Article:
Waleed Aly Says Australia's Poverty Problem Is Much Bigger Than Begging Being Illegal

It is illegal to beg for money in most Australian states -- WA, NSW and ACT are exempt -- but this is just the beginning of a far greater poverty crisis, TV host Waleed Aly said on Monday night.

The Project co-host delivered an impassioned Something We Should Talk About segment grilling the Federal Government on not only cutting funding to homelessness programs, but domestic violence shelters and failing to reduce unemployment rates in many states around the nation.

"Joe Hockey's now-infamous 2014 Budget slashed $70 million from community services programs and that is despite experts telling us that almost 120,000 people had to be turned away from homelessness shelters last year," Aly said on the program.

"That's 329 people every night being told they will have to find somewhere else to sleep. And of those desperate people, 36 percent are escaping domestic violence."

This has left many more begging, he claimed.

"In South Australia, they hit a five-year high for arrests for people accused of begging. If they go to court they face a $250 fine. I'm not sure where they are supposed to get that money from. And South Australia isn't unique. In Melbourne, one legal service has reported clients coming to them with $50,000 in fines for begging."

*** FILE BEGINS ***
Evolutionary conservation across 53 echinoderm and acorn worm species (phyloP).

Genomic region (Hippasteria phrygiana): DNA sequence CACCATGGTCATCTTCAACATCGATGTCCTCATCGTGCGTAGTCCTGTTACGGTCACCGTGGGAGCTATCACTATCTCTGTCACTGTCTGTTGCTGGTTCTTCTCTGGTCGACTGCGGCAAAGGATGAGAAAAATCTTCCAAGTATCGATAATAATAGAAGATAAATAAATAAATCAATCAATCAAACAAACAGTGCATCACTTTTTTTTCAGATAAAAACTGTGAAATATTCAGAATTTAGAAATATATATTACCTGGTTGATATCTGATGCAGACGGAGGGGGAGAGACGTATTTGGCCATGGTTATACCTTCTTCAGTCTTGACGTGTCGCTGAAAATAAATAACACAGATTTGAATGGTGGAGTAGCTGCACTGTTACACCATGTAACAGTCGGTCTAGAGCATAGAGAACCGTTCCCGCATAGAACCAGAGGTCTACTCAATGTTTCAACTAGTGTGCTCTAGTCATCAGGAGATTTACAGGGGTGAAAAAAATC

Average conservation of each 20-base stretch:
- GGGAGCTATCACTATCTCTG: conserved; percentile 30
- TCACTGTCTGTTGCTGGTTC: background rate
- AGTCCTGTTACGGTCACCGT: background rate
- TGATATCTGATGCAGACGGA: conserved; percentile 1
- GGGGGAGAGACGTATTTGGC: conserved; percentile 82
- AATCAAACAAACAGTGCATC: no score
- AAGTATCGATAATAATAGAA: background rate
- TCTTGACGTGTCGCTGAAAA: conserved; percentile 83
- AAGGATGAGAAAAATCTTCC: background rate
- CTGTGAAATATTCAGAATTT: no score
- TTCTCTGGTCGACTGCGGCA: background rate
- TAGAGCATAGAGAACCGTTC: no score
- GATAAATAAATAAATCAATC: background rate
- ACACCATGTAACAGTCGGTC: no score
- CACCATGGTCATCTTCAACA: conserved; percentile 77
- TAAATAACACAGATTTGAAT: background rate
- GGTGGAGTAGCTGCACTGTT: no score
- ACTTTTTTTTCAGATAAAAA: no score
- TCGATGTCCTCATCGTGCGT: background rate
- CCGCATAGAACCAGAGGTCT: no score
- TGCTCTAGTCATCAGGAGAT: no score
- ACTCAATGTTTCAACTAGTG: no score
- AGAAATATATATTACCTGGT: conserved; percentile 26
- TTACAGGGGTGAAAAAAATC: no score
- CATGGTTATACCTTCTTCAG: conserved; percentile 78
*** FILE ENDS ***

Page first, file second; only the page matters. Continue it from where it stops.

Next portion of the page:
The Project aired footage from 2012 of two homeless men allegedly being beaten by a cop, "for no valid reason at all", Aly claimed.

"Last week, one of the men was offered an out-of-court settlement for the police brutality. The other one might have been offered the same but he has gone missing. Which is not surprising, by the way, because being homeless is dangerous. Another homeless man was found last week drowned in Adelaide's River Torrens and we still don't know who he is," Aly said.

"So, here's a thought -- maybe the reason that we're treating homeless people this way isn't that we're worried about fuelling their drug habit or prolonging their cycle of poverty. Otherwise, we wouldn't be cutting funding to the services that would address those very problems.

"Maybe, it's the same sense of injustice in this video that makes each of us recoil, that is the thing that we don't want to face. Maybe the reason we're punishing the homeless for begging us for help isn't because we object to taking some coins out of our pocket. Maybe our real objection is to the guilt we're forced to carry away with us when their poverty is rubbed in our face."

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